Suzuki books boring?Other books that work along side Suzuki?


Anna said: Oct 11, 2008
 145 posts

Do people only use the Suzuki material for teaching ?
I have older students who I teach in schools, they start at about 6 or 7 yrs old and don’t have parents in the lessons. I use the Suzuki books but I find some of them are getting a bit bored of the pieces. They say they all sound a bit the same. I keep them playing the Suzuki books but I have moved some of them onto ‘Fiddletime Joggers’ which has a CD and fun accompaniments for them to play with. I find though, Fiddletime Joggers dosnt develop their technique in the correct way. Very long pieces, lots of G string palying with very long notes….. etc. Does anyone have ideas for other material I could use that is more linked with the Suzuki training of technique ?

Jennifer Visick said: Oct 11, 2008
Jennifer VisickForum Moderator
Suzuki Association Member
Viola, Suzuki in the Schools, Violin
1024 posts

Barbara Barber?—but that is more classical music.

the “easy” arrangements of pop tunes, movie music especially, can be fun. I find that if some technique is too difficult in one of those books, I can easily change it to something that fits but isn’t quite so hard. a lot of these come with CD accompaniments nowadays.

Ask the students what they’re interested in playing. I’ve had all sorts of requests—ranging from “take me out to the ballgame”, to hymns or choruses they sing in religious services, to their own compositions (that’s an exercise in how to write as well as read music!), to requests for “fiddle music” (or “country music”), to jazz standards, to video game music….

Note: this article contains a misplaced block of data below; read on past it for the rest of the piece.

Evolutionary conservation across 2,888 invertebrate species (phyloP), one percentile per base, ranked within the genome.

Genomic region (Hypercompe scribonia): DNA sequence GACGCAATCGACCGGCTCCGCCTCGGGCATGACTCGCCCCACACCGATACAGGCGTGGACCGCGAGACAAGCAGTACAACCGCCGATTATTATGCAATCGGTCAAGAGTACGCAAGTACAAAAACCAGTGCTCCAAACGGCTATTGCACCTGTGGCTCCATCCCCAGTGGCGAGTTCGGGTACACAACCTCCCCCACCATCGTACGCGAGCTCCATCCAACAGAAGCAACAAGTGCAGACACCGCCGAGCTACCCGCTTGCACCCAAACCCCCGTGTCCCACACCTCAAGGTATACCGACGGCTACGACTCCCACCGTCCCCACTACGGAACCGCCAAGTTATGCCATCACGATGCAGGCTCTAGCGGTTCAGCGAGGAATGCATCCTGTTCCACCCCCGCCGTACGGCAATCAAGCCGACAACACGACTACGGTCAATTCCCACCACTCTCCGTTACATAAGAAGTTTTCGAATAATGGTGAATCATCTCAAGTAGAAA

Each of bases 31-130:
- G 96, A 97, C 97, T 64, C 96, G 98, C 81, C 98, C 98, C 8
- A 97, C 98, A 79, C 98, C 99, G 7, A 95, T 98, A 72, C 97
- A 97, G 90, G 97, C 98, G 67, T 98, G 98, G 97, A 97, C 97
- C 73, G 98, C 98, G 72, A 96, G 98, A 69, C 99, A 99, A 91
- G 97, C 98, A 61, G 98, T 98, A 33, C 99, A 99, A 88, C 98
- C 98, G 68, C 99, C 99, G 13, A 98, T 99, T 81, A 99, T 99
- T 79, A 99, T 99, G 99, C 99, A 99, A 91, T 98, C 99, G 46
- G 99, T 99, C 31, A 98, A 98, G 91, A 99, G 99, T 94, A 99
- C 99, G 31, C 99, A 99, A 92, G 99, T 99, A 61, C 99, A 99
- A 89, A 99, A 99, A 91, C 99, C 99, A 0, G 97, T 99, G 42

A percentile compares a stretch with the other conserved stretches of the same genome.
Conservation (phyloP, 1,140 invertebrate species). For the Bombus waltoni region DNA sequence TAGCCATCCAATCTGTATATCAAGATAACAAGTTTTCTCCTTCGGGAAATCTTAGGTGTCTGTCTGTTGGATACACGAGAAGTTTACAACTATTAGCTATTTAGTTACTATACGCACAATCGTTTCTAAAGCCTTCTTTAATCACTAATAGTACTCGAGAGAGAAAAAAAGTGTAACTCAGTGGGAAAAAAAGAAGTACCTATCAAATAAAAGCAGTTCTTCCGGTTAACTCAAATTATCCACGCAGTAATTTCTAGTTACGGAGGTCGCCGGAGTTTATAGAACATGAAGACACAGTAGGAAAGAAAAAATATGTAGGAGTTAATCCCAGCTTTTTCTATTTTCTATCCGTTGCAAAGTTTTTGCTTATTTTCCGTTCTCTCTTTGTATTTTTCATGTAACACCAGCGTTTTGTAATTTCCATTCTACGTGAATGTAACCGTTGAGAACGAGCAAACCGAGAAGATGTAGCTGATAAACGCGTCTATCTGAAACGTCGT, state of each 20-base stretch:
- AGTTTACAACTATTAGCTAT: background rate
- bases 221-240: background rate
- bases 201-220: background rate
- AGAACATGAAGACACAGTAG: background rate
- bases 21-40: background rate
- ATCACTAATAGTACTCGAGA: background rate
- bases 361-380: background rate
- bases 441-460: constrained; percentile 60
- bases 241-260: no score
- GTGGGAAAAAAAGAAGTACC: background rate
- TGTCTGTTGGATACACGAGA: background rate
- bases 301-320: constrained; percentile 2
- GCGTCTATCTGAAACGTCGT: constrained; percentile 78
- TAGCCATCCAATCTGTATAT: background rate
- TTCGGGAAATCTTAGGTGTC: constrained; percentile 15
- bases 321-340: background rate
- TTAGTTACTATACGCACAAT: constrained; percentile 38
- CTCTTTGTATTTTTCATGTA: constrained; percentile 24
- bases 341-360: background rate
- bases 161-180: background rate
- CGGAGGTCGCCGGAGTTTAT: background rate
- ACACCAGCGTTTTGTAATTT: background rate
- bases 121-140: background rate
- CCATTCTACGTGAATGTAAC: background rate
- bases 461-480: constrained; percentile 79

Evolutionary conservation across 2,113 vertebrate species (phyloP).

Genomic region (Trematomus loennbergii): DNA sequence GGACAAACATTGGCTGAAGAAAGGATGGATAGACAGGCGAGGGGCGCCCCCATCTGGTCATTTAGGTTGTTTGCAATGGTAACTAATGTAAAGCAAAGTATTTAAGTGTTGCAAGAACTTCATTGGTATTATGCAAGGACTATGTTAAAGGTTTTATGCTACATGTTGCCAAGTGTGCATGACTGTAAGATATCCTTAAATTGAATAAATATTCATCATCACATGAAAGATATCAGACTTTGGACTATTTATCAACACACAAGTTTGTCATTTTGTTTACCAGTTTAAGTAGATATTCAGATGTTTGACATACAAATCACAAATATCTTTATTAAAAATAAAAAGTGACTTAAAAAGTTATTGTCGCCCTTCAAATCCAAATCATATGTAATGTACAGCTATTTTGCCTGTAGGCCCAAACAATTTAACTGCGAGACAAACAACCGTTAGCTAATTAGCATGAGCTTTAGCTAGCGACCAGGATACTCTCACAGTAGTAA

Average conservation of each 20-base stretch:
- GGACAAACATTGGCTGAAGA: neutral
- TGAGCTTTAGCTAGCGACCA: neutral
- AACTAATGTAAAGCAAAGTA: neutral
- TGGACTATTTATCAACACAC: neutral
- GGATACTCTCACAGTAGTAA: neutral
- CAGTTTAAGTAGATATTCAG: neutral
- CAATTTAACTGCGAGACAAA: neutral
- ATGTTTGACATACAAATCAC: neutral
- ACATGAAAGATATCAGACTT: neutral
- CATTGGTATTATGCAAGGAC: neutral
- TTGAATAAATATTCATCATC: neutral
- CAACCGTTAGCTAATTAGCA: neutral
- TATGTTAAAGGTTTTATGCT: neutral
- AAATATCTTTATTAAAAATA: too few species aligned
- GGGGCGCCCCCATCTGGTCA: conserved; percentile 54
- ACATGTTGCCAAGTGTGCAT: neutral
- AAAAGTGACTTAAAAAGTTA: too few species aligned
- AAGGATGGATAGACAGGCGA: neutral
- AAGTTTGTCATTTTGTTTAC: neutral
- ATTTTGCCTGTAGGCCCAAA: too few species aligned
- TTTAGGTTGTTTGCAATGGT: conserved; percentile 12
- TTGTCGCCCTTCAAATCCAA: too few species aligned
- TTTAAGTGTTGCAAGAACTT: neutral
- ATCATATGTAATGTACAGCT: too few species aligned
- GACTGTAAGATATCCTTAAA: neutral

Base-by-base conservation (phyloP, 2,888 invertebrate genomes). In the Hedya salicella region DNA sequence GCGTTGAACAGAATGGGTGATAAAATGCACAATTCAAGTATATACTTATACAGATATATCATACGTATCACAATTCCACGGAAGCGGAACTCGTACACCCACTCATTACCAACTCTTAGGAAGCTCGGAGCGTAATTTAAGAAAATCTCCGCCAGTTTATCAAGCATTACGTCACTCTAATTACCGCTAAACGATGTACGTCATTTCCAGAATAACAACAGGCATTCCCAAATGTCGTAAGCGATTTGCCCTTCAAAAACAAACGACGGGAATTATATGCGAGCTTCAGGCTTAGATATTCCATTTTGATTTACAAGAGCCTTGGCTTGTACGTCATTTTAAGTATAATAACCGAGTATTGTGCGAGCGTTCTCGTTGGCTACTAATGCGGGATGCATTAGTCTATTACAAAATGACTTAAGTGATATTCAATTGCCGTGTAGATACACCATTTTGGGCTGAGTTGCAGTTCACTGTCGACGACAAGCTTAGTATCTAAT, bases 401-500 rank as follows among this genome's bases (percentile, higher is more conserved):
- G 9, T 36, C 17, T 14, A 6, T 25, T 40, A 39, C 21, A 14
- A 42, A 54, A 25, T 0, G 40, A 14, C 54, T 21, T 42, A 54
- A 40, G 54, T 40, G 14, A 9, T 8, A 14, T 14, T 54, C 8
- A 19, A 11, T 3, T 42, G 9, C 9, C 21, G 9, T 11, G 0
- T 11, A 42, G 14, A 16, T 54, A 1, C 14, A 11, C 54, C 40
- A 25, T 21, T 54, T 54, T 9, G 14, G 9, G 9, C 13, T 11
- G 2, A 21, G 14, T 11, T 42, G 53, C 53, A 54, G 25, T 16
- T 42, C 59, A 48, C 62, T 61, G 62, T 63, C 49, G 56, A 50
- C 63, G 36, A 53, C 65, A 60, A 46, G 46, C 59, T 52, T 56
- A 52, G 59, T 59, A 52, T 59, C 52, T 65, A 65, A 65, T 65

If they’re up to it (technically), try the Bartok duos.

there’s a book called “strings around the world” that is a collection of folk tunes from various different cultures. Some of the tunes are solo, some have duet or trio parts; these can be fun too.

said: Oct 12, 2008
 4 posts

Nelly, do you know the attached pieces?

Last month I introduced them to my book 2-4 students. My kids won’t stop to play them! If they have a free choice at the end of the group lesson it’s certainly one of these pieces.

Folk Music of Hungary, Ireland, and America
Arranged and edited by Kerstin Wartberg :D and David Andruss :D

You can download them from the Suzuki Downloadshop: Here is the link!

:D :D :P ;-) :D :D :P ;-) :D :D :P ;-) :D :D :P ;-) :D :D :P ;-)

Have fun!

Connie Sunday said: Oct 12, 2008
Connie SundayViolin, Piano, Viola
670 posts

>> Do people only use the Suzuki material for teaching ?

This is from another thread:

I can think of several sets of materials which are frequently used in conjunction with the Suzuki materials:

Barbara Barber Books & CDs :

Kerstin Wartberg Books:

String pedagogical materials by William and Constance Starr:

American Fiddle Method (third item under “Fiddle”):

There are also a lot of publications by Latham music which are suitable for ensemble practice. See:

Chamber Music—Easier: … ambermusic


Free Handouts for Music Teachers & Students:

said: Oct 26, 2008
 36 posts

That’s funny. Some of my students say the same thing. That all the Suzuki songs in Book 1 sound the same. Well, since I incorporate reading into my all of my teaching I use Essential Elements 2000. It conflicts in a way with Suzuki 1 because it starts on the D and A string instead of the E and A strings, but the songs are idomatic.

Jennifer Visick said: Oct 26, 2008
Jennifer VisickForum Moderator
Suzuki Association Member
Viola, Suzuki in the Schools, Violin
1024 posts

idomatic? is that “automatic” or “idiomatic” (or something else)?

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